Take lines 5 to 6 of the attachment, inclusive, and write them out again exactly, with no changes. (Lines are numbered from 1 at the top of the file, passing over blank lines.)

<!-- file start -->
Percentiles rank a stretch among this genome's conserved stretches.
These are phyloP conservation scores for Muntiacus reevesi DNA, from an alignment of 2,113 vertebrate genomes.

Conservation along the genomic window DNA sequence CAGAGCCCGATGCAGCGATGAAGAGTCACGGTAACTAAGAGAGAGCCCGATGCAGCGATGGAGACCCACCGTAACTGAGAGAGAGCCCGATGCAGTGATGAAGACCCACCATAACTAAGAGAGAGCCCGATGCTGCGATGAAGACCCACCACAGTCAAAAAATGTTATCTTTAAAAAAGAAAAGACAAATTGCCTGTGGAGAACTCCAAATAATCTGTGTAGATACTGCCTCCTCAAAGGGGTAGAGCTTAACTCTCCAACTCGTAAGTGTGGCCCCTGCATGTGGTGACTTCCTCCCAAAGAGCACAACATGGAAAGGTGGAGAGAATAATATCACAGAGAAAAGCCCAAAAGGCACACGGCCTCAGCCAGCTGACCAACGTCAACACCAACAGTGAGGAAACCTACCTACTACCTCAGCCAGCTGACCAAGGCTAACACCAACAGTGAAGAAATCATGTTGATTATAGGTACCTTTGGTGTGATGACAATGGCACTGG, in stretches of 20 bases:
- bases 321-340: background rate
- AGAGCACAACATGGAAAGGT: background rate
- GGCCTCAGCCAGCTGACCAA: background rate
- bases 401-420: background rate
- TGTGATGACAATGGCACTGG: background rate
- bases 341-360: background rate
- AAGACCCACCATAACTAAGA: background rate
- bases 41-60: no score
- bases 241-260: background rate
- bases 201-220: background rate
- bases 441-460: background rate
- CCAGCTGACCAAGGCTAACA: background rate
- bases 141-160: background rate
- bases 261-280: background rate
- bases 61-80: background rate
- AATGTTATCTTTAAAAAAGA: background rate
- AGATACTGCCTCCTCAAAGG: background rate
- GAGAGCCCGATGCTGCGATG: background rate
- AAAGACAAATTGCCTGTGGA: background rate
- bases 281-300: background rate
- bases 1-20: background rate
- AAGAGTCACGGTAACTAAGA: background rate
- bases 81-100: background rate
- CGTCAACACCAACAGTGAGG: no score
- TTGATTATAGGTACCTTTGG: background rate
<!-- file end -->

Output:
- AGAGCACAACATGGAAAGGT: background rate
- GGCCTCAGCCAGCTGACCAA: background rate